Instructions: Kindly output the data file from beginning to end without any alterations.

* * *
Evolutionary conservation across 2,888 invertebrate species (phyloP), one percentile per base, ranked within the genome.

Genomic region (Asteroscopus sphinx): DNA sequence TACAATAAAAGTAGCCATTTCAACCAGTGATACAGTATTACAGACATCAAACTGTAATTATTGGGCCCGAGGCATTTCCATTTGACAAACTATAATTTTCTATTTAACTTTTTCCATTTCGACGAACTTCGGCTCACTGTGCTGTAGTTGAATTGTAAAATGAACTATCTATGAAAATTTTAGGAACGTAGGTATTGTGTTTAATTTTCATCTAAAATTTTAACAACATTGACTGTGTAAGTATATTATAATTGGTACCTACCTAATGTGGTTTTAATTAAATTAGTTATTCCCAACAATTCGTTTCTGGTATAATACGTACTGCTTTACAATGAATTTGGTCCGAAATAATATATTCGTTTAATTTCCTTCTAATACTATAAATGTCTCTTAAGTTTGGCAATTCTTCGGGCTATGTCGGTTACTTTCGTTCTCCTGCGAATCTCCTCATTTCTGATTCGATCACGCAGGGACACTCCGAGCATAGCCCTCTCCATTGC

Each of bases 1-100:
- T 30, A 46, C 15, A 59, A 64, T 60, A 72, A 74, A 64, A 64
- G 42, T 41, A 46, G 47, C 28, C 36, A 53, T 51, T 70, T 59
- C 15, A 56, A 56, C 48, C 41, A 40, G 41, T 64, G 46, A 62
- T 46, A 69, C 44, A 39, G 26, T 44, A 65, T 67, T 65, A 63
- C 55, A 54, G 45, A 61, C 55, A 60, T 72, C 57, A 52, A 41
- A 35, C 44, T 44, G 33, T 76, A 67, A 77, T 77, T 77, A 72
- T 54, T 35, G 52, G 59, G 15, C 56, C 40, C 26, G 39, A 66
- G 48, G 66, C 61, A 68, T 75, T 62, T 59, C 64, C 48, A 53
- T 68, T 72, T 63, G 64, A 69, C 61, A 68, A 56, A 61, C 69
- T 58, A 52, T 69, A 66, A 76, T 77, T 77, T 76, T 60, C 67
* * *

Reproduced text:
Evolutionary conservation across 2,888 invertebrate species (phyloP), one percentile per base, ranked within the genome.

Genomic region (Asteroscopus sphinx): DNA sequence TACAATAAAAGTAGCCATTTCAACCAGTGATACAGTATTACAGACATCAAACTGTAATTATTGGGCCCGAGGCATTTCCATTTGACAAACTATAATTTTCTATTTAACTTTTTCCATTTCGACGAACTTCGGCTCACTGTGCTGTAGTTGAATTGTAAAATGAACTATCTATGAAAATTTTAGGAACGTAGGTATTGTGTTTAATTTTCATCTAAAATTTTAACAACATTGACTGTGTAAGTATATTATAATTGGTACCTACCTAATGTGGTTTTAATTAAATTAGTTATTCCCAACAATTCGTTTCTGGTATAATACGTACTGCTTTACAATGAATTTGGTCCGAAATAATATATTCGTTTAATTTCCTTCTAATACTATAAATGTCTCTTAAGTTTGGCAATTCTTCGGGCTATGTCGGTTACTTTCGTTCTCCTGCGAATCTCCTCATTTCTGATTCGATCACGCAGGGACACTCCGAGCATAGCCCTCTCCATTGC

Each of bases 1-100:
- T 30, A 46, C 15, A 59, A 64, T 60, A 72, A 74, A 64, A 64
- G 42, T 41, A 46, G 47, C 28, C 36, A 53, T 51, T 70, T 59
- C 15, A 56, A 56, C 48, C 41, A 40, G 41, T 64, G 46, A 62
- T 46, A 69, C 44, A 39, G 26, T 44, A 65, T 67, T 65, A 63
- C 55, A 54, G 45, A 61, C 55, A 60, T 72, C 57, A 52, A 41
- A 35, C 44, T 44, G 33, T 76, A 67, A 77, T 77, T 77, A 72
- T 54, T 35, G 52, G 59, G 15, C 56, C 40, C 26, G 39, A 66
- G 48, G 66, C 61, A 68, T 75, T 62, T 59, C 64, C 48, A 53
- T 68, T 72, T 63, G 64, A 69, C 61, A 68, A 56, A 61, C 69
- T 58, A 52, T 69, A 66, A 76, T 77, T 77, T 76, T 60, C 67